DISCUSSION – Building Homes to reduce Overcrowding
A massive housing shortfall is contributing to overcrowding in Tennant Creek, Northern Territory. Fixing homes can be part of the solution.
In January, the ABC published an article saying that 8000-12000 new homes are required to meet the needs of local housing. Healthabitat thinks there also needs to be discussion around how new and existing houses can be maintained for long-term health benefits that functioning housing can offer.
Some tenants have waited up to 8 years before they are able to move into a house with their family. In the meantime, they were living with family. Sometimes this leads to 14 people living in a single house.
What are the negative consequences of Overcrowding and how can they be reduced? – from Housing for Health – the Guide;
Crowded living conditions, the close proximity of a group of people, increase the risk of the spread of infectious diseases, such as respiratory infections, meningococcal disease, rheumatic fever and tuberculosis.
Crowding of a house may be a regular, temporary and desirable event. A party, ceremony or sports carnival may all be important cultural events involving large numbers of people. This should not be confused with long term, involuntary crowding together of one large family into a very small house or several families into one house due to lack of available housing or poverty.
Many people using a house may lead to high power bills and the choice between making rental payments, buying food or paying for power. Lack of power may mean losing access to all the health hardware services provided by the house and a greater health impact. Therefore, energy efficiency, in house design and specification, should be seen as playing an important part in reducing crowding and maintaining health.
More houses may reduce the negative impacts of over-crowding, however the example above shows that it is also necessary to design for peak populations. This can be achieved by providing more health hardware in houses, ensuring access is possible to the health hardware, developing the yard and edges of houses to provide more household service, cooling and heating several rooms in the house, providing additional sleeping areas for guests, and ensuring the health hardware in most houses in a community is functioning most of the time through regular maintenance.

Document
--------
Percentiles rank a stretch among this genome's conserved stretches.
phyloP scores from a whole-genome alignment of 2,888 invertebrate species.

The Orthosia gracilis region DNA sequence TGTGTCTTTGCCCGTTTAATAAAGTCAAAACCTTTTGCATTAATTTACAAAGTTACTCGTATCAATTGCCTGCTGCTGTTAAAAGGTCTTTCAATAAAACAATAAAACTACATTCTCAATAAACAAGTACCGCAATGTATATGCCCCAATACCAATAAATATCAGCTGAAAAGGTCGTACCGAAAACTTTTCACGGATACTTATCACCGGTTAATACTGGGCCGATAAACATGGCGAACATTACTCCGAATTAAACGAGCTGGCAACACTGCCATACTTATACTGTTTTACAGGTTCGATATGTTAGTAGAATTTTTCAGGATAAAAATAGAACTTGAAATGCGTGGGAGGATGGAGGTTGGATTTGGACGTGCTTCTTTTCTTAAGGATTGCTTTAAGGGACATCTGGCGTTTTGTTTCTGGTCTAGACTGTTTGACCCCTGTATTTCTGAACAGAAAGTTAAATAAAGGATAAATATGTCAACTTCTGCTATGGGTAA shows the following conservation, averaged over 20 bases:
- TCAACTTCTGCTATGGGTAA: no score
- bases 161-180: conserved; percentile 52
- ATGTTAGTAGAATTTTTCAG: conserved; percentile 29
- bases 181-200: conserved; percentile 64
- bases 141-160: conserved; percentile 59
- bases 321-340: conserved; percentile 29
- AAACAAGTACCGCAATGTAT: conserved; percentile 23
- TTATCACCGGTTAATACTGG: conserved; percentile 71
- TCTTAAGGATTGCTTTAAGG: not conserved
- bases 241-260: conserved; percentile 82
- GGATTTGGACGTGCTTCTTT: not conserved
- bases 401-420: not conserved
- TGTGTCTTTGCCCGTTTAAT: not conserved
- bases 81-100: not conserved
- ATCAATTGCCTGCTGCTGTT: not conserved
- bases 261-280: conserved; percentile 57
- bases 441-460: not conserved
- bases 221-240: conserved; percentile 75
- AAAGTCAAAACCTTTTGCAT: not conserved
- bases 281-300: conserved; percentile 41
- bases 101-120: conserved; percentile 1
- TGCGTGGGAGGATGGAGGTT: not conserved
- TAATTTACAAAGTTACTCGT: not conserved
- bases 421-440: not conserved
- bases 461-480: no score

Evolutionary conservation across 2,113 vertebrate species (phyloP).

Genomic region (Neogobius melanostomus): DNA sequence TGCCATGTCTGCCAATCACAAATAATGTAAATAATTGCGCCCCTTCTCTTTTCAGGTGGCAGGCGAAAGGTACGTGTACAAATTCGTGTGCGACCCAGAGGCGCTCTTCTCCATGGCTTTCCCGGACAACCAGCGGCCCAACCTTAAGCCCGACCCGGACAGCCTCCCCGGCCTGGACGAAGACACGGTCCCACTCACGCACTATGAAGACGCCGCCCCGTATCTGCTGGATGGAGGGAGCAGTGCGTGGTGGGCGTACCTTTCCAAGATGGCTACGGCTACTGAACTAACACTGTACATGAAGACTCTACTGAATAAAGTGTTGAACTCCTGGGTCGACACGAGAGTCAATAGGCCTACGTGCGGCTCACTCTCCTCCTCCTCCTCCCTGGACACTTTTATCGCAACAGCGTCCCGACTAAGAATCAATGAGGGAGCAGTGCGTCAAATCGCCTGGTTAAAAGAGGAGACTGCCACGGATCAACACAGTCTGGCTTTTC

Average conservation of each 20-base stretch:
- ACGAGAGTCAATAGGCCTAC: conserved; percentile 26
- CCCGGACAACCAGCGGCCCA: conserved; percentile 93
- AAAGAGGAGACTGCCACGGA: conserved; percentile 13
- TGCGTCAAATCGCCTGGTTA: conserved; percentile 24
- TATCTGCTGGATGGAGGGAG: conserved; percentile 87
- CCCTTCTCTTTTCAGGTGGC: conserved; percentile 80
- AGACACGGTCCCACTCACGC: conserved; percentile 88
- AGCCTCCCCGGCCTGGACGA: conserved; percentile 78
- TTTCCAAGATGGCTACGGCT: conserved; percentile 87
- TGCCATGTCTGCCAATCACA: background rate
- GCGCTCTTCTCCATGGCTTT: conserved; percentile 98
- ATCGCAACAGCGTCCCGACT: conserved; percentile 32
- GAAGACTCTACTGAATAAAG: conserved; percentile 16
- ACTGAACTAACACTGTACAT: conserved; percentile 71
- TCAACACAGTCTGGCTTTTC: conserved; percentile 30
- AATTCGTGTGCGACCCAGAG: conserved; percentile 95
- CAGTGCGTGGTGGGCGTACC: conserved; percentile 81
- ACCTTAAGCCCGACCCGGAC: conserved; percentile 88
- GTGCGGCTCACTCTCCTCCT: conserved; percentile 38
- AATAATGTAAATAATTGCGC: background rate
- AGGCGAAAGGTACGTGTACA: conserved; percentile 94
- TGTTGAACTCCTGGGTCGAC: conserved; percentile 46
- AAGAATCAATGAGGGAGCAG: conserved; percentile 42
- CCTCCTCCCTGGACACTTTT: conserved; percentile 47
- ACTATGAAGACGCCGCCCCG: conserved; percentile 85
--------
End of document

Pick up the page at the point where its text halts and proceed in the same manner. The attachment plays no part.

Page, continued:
The Guide also has specifications for reducing the negative effects of overcrowding;
- B5.1 .1. health hardware such as taps, shower fittings, laundry tubs, power points and light switches are good quality, will withstand high usage in large households and can be used by people with disabilities
- B5.1 .2. that enough hot water is available to meet the needs of the household and cope with fluctuations in household population
- B5.1 .3. there are clothes washing (ideally washing machines) and drying facilities sufficient to meet the needs of the household
- B5.1 .4. toilets and wet area services meet the requirements of the household size, and are separated so that shower, laundry and toilet facilities can be used by several people at once
- B5.1 .5. at least one toilet and shower area is sized to be accessible to people who use wheelchairs or can be adapted in the future to be fully accessible
- B5.1 .6. the wastewater removal system is adequate for the population size and can cope with expected peak loads in the house
- B5.1 .7. at least two options for cooking food have been provided (eg a place for an electric fry pan as well as a stove top), and the food storage and preparation areas in the kitchen are sufficient for household size
- B5.1 .8. the bedrooms have heating and/or cooling systems suited to the climate, and people will not have to share one cooled or heated common space for sleeping
- B5.1 .9. the plan of the house, and the location on site, can accommodate future alterations and additions.